Kenya farmers to diversify flower exports to Asia and Far East region

Over 300 exhibitors and 5,000 flower growers, breeders and buyers are in Nairobi for the annual International Flower Trade Expo that started on Wednesday.

The expo which is in its sixth year is timely for Kenya coming at a time when the country is set to introduce direct flights to the US after the classification of Kenya’s premier airport, Jomo Kenyatta International Airport (JKIA) to Category A status.

Speaking on Thursday during the opening of the exhibition, Kenya Flower Council CEO, Jane Ngige said Kenya will start exporting flowers to USA once the direct flights start to reduce time on the lengthy journey between the two nations.

For the sixth year in a row, Kenya’s flowers have been a sensation in the US but until the categorization, it has been costly and lengthy to ship the produce to the world’s biggest market after the European Union.

Kenya received a safety certification from the U.S. Federal Aviation Administration in February 2017 allowing airlines to apply for non-stop flights to USA airports. Kenya exports 40 percent of the cut flower to European markets.

Market diversification, she stated will lead to more production over and above retaining traditional market mainly the EU.

The CEO said the local flower farming community was targeting China and Australia in their new export diversification approach.

However, is still expensive for local flowers to access the China market compared to the other EU countries as it currently attracts four percent duty which is quite expensive, she said.

We are calling upon the government to reach out to the Chinese government so that we see how the duty can be removed. Flowers from Ethiopia access chain markets duty free and we need the same consideration, Ngige said.

Ngige noted that recently, the Kenya flower council members and traders visited China and exhibited flower products.

China is an exciting market and we are equally interested in deepening our foot prints in the larger Asian market.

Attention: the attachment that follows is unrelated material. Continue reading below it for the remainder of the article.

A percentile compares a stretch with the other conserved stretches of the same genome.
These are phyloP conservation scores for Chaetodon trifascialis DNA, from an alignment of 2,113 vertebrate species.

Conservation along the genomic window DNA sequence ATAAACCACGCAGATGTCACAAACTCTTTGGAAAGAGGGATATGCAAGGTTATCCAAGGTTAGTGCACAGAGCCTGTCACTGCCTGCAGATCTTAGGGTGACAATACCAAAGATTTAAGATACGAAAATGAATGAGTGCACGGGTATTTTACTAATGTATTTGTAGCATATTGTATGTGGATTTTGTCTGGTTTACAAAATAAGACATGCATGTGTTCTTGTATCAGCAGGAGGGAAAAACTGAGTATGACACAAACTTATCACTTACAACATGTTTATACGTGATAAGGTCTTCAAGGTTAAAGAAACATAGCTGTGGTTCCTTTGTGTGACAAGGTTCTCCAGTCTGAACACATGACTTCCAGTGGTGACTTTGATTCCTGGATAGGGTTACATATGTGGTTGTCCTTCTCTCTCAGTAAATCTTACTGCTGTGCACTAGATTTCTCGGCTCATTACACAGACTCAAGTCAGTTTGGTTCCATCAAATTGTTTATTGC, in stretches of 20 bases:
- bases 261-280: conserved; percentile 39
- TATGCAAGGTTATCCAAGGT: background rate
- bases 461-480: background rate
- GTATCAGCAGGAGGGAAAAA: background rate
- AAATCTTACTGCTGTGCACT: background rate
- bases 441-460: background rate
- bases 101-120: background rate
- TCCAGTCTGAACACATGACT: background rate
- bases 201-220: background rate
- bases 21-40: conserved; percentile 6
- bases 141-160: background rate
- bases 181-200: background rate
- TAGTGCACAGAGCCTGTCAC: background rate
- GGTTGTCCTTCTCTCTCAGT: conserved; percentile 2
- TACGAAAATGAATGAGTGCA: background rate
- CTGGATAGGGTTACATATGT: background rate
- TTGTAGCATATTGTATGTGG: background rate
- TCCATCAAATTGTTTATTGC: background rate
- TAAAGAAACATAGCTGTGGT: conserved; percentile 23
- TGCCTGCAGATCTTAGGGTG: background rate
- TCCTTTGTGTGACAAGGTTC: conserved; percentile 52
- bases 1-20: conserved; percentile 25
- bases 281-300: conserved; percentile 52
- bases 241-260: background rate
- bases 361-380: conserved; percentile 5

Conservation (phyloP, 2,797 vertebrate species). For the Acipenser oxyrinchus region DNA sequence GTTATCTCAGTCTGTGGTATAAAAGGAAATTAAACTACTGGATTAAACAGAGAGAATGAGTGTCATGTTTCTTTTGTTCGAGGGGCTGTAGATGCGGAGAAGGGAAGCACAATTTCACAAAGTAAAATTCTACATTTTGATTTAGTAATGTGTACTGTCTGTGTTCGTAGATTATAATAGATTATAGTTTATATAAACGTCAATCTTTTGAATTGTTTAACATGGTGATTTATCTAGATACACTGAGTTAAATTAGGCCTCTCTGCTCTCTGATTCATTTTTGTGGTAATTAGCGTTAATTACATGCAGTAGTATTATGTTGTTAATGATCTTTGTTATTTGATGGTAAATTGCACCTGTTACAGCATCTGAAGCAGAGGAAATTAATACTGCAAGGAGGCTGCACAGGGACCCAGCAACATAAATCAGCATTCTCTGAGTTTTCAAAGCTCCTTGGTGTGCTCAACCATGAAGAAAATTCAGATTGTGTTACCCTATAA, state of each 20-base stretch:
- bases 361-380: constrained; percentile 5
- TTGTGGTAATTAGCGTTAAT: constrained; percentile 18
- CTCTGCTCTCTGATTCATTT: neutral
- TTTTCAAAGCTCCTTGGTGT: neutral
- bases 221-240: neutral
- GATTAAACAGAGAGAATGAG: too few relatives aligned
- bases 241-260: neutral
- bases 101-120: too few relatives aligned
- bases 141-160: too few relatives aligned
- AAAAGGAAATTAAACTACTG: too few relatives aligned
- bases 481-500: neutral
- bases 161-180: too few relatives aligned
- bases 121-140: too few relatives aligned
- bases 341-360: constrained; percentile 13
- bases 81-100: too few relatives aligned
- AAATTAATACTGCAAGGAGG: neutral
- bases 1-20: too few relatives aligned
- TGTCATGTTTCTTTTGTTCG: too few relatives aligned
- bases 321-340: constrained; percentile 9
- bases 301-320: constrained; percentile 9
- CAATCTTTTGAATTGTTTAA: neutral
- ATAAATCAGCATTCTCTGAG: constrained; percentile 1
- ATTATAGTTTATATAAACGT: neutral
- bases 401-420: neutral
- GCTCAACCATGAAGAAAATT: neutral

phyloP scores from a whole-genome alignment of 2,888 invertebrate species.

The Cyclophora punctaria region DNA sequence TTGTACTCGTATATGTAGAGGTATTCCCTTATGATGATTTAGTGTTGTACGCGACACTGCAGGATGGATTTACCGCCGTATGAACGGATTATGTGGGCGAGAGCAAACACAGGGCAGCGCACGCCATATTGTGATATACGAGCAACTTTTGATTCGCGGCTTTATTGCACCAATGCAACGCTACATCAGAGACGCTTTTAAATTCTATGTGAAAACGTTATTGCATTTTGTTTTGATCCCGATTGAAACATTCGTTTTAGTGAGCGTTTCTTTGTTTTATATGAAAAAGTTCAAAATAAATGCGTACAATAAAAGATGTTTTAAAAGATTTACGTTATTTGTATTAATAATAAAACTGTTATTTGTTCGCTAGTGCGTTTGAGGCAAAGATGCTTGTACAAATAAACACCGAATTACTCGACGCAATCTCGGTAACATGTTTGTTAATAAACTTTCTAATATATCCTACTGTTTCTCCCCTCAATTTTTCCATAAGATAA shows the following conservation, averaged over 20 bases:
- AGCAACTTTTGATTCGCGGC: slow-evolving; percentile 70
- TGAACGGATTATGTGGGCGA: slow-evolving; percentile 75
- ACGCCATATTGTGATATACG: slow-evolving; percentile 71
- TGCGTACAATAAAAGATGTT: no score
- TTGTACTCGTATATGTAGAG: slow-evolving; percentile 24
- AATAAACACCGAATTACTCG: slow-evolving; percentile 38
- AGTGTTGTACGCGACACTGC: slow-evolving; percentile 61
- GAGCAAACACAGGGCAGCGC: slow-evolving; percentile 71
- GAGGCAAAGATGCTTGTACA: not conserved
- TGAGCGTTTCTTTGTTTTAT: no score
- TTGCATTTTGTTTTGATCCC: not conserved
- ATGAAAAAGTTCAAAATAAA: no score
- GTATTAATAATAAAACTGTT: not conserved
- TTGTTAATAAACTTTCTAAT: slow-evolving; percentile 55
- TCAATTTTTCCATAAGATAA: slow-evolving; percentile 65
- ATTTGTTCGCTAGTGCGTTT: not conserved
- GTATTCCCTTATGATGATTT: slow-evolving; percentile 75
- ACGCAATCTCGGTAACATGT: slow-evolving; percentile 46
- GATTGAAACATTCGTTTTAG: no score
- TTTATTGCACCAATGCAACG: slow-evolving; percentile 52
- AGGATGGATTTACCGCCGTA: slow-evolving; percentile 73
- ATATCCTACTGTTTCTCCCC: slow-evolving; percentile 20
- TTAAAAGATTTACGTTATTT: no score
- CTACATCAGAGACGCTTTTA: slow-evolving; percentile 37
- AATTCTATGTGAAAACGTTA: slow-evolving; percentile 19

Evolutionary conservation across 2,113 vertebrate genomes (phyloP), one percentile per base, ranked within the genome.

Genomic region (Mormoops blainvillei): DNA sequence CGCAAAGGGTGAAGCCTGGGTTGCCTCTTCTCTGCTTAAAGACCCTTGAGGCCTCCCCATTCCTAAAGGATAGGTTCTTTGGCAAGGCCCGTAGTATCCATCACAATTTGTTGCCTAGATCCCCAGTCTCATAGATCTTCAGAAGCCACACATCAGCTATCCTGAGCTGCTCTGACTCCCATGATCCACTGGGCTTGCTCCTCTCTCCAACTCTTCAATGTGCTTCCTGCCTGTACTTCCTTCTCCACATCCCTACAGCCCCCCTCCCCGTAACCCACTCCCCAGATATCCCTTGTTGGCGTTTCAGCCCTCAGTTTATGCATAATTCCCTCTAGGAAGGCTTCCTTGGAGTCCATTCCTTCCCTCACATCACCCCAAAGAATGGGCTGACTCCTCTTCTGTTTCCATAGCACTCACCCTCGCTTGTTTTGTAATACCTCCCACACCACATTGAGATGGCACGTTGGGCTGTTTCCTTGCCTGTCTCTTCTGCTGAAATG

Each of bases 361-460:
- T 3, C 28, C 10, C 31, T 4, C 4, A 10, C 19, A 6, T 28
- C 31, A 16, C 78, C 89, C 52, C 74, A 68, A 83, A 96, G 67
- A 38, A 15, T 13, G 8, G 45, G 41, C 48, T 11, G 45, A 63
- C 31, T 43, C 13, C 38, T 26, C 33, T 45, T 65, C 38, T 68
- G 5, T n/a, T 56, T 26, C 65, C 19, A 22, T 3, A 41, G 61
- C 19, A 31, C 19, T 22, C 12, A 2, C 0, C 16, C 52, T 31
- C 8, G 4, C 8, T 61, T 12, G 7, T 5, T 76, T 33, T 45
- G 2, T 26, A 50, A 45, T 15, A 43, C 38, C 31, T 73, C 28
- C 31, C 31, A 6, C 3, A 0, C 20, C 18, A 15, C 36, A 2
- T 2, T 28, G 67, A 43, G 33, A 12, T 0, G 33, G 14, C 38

The flower export diversification approach, she added, will also be implemented in other Asia and Far East countries. She said China produces long flowers but were interested in Kenyan roses.

Kenya also exports flowers to Japan which is a lucrative and solid market duty free.

Over the years as volumes of flower industry and market grows, regulators should give it ample time and called on the Kenya Plants Health Inspectorate Service to expand its operations by adopting a 24 hours’ work cycle.

They need to have ample time to issue certificates, inspect and verify destinations before goods leave airport as it is discomforting when one’s products have been duly inspected in a hurry, ends in one destination and paper work in another destination, she said.

Currently, KEPHIS issues 1000�Psyco-sanitary certificates daily to exporters of fresh produce.

The CEO called on breeders to continue developing new products apart from rose flowers to cope with new dynamics in the market.

KFC chairman, Richard Fox said farmers had a good arrangement with EU but the entry of new players, such as, China, Australia and Japan will lead to stiff competition.

We are ready to compete based on the fact we have quality flower. Why send our flowers through Amsterdam to China and yet we can do that directly, wondered Fox.

Kenya’s position and varying climatic conditions has enabled the country to grow flowers that can compete with those from countries such as Ethiopia, Ecuador and Colombia in the same horizon.

Source: Kenya News Agency